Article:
A volunteer’s reflection on 14 years with Very Special Kids

The Very Special Kids team is sad to say goodbye to one of our superstar and highly skilled family service volunteers, Sue Clifford, who has volunteered with Very Special Kids for over 14 years.  

Sue is taking the plunge and moving to Western Australia via Queensland. Before she left, she sat down with us to share some of her favourite memories volunteering in the children’s hospice and working as a family service volunteer in Ballarat over the past two decades.   

SueClifford_Mother“In 2006, I did exactly what I’m doing now. I put my belongings into my car in Tasmania, jumped on the boat and moved to Victoria. Everything felt new, and I didn’t know too many people, so when I heard about Very Special Kids, I was excited to get involved,” says Sue.  

Sue has always found herself gravitating towards supporting children and adults with disabilities, “My aunt had a disability, and I used to spend a lot of time in her self-help workshop growing up, as well as attending functions with my grandmother.

When my children started primary school in Tasmania, I was recruited as a teacher aide, and supported a couple of children with fairly significant needs.  

“I remember one of the teachers at the school asking me, what do you get out of this? Why do you enjoy doing this? And I said, if I can just get one smile, or a little laugh, once in my shift, I know that I’ve done a good job. 

“The same thing goes at the Very Special Kids hospice. For some children, it can be really hard to get that little prompt and little response, but whether it be a squeeze of my hand or a little smile, that feedback from the child is priceless to me.” 

The volunteer program 

Very Special Kids has more than 750 dedicated volunteers who generously give their time to support families of children and young people with life-limiting conditions. Our regular training programs are developed to help volunteers to navigate difficult conversations, so they can better converse with families going through the most difficult times.  

“The training was extremely considered and a real eye-opening experience for me. I had been working in that industry for a little bit, but I still learnt a lot from the program,” says Sue.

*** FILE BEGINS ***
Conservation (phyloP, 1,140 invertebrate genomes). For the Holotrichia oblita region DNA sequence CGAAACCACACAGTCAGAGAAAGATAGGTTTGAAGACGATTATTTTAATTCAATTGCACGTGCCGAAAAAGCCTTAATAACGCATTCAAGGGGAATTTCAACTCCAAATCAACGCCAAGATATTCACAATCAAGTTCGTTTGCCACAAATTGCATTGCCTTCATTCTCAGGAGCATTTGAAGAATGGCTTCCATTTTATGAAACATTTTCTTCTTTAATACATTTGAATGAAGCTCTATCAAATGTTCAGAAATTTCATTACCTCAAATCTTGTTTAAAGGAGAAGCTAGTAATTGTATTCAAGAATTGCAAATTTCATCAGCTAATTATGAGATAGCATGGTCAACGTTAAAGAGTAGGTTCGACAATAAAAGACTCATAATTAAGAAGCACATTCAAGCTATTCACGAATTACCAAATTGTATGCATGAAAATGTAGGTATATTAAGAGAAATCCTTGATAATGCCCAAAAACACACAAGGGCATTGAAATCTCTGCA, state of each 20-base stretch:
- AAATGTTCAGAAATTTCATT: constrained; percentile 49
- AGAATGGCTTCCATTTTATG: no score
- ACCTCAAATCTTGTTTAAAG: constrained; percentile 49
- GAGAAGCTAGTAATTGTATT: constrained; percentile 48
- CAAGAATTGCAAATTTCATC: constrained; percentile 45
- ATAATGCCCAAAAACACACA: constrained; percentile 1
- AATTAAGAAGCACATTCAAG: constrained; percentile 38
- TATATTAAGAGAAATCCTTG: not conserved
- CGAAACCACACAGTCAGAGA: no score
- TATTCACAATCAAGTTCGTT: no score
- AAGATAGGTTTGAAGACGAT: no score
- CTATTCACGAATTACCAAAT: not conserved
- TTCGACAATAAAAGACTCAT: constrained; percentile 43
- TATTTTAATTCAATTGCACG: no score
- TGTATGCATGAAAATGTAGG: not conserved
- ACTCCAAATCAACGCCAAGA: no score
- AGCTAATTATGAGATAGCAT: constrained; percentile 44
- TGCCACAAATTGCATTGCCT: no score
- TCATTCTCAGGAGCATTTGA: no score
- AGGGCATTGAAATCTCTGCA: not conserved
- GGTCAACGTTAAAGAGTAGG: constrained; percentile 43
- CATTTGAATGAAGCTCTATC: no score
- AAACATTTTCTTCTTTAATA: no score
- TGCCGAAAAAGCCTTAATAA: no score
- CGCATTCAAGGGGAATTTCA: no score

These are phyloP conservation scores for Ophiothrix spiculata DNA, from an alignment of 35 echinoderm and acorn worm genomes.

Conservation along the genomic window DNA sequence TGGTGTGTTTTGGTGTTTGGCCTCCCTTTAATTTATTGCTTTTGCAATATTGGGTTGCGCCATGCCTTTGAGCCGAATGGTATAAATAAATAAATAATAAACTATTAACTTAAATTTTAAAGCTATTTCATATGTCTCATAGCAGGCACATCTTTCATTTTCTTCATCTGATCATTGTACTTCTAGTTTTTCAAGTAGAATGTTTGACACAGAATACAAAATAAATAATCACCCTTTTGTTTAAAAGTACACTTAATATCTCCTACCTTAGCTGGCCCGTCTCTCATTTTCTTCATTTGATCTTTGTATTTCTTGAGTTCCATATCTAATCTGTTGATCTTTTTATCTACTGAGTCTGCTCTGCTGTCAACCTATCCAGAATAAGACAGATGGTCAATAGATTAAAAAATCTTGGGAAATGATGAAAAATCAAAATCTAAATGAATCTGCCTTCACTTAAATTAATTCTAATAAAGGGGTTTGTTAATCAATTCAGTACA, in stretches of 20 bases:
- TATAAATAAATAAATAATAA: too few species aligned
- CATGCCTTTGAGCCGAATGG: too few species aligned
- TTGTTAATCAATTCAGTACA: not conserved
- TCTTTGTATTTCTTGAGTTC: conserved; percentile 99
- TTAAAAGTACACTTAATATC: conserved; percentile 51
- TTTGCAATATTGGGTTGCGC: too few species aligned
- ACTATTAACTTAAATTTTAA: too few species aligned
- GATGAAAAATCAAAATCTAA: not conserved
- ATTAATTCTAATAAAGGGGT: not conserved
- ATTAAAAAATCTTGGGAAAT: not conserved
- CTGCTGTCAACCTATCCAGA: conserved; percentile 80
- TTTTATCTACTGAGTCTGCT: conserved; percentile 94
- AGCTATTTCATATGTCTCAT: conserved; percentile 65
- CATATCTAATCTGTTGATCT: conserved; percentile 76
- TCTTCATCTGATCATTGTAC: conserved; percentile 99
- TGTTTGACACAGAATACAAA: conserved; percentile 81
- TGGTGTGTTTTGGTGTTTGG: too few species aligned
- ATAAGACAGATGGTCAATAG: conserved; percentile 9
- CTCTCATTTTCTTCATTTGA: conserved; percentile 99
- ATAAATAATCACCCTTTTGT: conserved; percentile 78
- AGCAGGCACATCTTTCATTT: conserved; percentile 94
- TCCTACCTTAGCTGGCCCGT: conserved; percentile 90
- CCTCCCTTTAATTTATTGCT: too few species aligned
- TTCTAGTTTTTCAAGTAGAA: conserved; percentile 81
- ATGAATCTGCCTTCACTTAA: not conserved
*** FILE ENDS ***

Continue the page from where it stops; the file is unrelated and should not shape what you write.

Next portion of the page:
Every Family Services Volunteer completes a 27-hour training program to equip them with the skills and knowledge needed to support families who have a child or young person with a life-limiting condition. Sue explains, “As a volunteer, you’ve got to be prepared to navigate all those different pathways and be thinking on your feet the whole time because each child that comes in will be different. 

“I remember getting called in to look after a little girl in the hospice, while her parents had a meeting with the hospice team to discuss how they were going to do their end-of-life stage. Their daughter had a brain tumour, and was non-verbal, I remember thinking how daunting it must be for this child, to be with a stranger she had never met before. I took some magazines with me and I sat down beside her and introduced myself. I was told she had constant headaches, so asked if I could read her some stories from the magazine, or if she would prefer to just look at the pictures together. I asked her to squeeze my hand for the one she would prefer, and she squeezed tightly when I mentioned the pictures. So we enjoyed flicking through the magazine to look at the pictures.”  

Moving to regional Victoria 

Four years ago, Sue decided to move to Ballarat, she was disappointed that she would no longer be able to work at the children’s hospice in Malvern but was excited to learn that the Very Special Kids family support program was going to be opening in the Ballarat region. Pauline, our Ballarat Family Support Practitioner, introduced Sue to one of her families who required extra support.  

 “I jumped into it straight away, and it’s been such a lovely experience. The family has been really welcoming and I am going to miss them terribly. They just have such a big heart, and are always putting others first, despite how much stuff is going on in their own life,” says Sue.   

Sue shared that sometimes conversation with her family would lead to questions of what life will be like after their child dies. “It is extremely difficult when this inevitable outcome is looming ahead of you, and a lot of parents just want to talk about this in a safe space with others who can empathise. In addition, families want to make the most of every precious moment they can share with you and their child.” 

Supporting families as a volunteer can provide the extra support and respite a family needs to get through their day-to-day tasks, Sue shares how Very Special Kids helps. “Parents are often so busy caring for their children, they often don’t have time to do little things most people take for granted. Like taking their kids to the movies or an AFL game. Very Special Kids can allow that stuff to happen. The staff are always creating new opportunities for children that might not necessarily have had that opportunity to do otherwise.” 

Saying goodbye 

Reflecting on the past 14 years volunteering with Very Special Kids, Sue explained how much of an impact the staff has had on her experience over the years. 

“The staff at Very Special Kids and Sister Margaret Noone are really special. They really care about the work they are doing and are very passionate about supporting families through all stages of their journey.  It’s just an amazing organisation, and it gives you so much more than what you give back.”